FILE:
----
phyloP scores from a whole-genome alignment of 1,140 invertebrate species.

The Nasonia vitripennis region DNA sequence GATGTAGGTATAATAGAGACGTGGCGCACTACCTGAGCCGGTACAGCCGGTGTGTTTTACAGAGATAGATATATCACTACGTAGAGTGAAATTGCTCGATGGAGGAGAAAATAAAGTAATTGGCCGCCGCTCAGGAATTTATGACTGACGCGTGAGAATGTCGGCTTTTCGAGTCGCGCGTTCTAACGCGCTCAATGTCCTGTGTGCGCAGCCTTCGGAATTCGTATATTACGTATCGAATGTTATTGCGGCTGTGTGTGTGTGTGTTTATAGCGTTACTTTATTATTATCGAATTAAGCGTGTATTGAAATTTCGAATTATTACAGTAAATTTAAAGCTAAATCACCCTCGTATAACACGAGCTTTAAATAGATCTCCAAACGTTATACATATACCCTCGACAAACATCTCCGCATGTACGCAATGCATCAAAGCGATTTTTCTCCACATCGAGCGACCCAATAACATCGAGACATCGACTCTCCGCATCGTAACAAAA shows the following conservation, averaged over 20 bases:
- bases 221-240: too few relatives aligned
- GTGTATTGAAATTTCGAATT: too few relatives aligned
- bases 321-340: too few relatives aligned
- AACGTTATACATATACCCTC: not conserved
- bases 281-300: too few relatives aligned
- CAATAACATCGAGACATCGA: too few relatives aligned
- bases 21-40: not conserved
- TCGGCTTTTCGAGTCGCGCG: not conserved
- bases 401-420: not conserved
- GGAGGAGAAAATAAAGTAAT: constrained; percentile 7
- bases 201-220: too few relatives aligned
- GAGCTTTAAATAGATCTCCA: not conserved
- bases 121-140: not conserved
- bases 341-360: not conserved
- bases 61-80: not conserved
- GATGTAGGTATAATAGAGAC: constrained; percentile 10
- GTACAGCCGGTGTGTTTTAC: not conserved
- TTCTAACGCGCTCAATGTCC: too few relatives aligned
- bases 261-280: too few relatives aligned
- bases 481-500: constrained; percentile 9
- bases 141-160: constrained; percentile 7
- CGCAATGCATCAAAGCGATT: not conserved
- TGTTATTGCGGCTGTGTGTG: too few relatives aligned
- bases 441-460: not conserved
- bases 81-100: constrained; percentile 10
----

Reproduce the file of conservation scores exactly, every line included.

phyloP scores from a whole-genome alignment of 1,140 invertebrate species.

The Nasonia vitripennis region DNA sequence GATGTAGGTATAATAGAGACGTGGCGCACTACCTGAGCCGGTACAGCCGGTGTGTTTTACAGAGATAGATATATCACTACGTAGAGTGAAATTGCTCGATGGAGGAGAAAATAAAGTAATTGGCCGCCGCTCAGGAATTTATGACTGACGCGTGAGAATGTCGGCTTTTCGAGTCGCGCGTTCTAACGCGCTCAATGTCCTGTGTGCGCAGCCTTCGGAATTCGTATATTACGTATCGAATGTTATTGCGGCTGTGTGTGTGTGTGTTTATAGCGTTACTTTATTATTATCGAATTAAGCGTGTATTGAAATTTCGAATTATTACAGTAAATTTAAAGCTAAATCACCCTCGTATAACACGAGCTTTAAATAGATCTCCAAACGTTATACATATACCCTCGACAAACATCTCCGCATGTACGCAATGCATCAAAGCGATTTTTCTCCACATCGAGCGACCCAATAACATCGAGACATCGACTCTCCGCATCGTAACAAAA shows the following conservation, averaged over 20 bases:
- bases 221-240: too few relatives aligned
- GTGTATTGAAATTTCGAATT: too few relatives aligned
- bases 321-340: too few relatives aligned
- AACGTTATACATATACCCTC: not conserved
- bases 281-300: too few relatives aligned
- CAATAACATCGAGACATCGA: too few relatives aligned
- bases 21-40: not conserved
- TCGGCTTTTCGAGTCGCGCG: not conserved
- bases 401-420: not conserved
- GGAGGAGAAAATAAAGTAAT: constrained; percentile 7
- bases 201-220: too few relatives aligned
- GAGCTTTAAATAGATCTCCA: not conserved
- bases 121-140: not conserved
- bases 341-360: not conserved
- bases 61-80: not conserved
- GATGTAGGTATAATAGAGAC: constrained; percentile 10
- GTACAGCCGGTGTGTTTTAC: not conserved
- TTCTAACGCGCTCAATGTCC: too few relatives aligned
- bases 261-280: too few relatives aligned
- bases 481-500: constrained; percentile 9
- bases 141-160: constrained; percentile 7
- CGCAATGCATCAAAGCGATT: not conserved
- TGTTATTGCGGCTGTGTGTG: too few relatives aligned
- bases 441-460: not conserved
- bases 81-100: constrained; percentile 10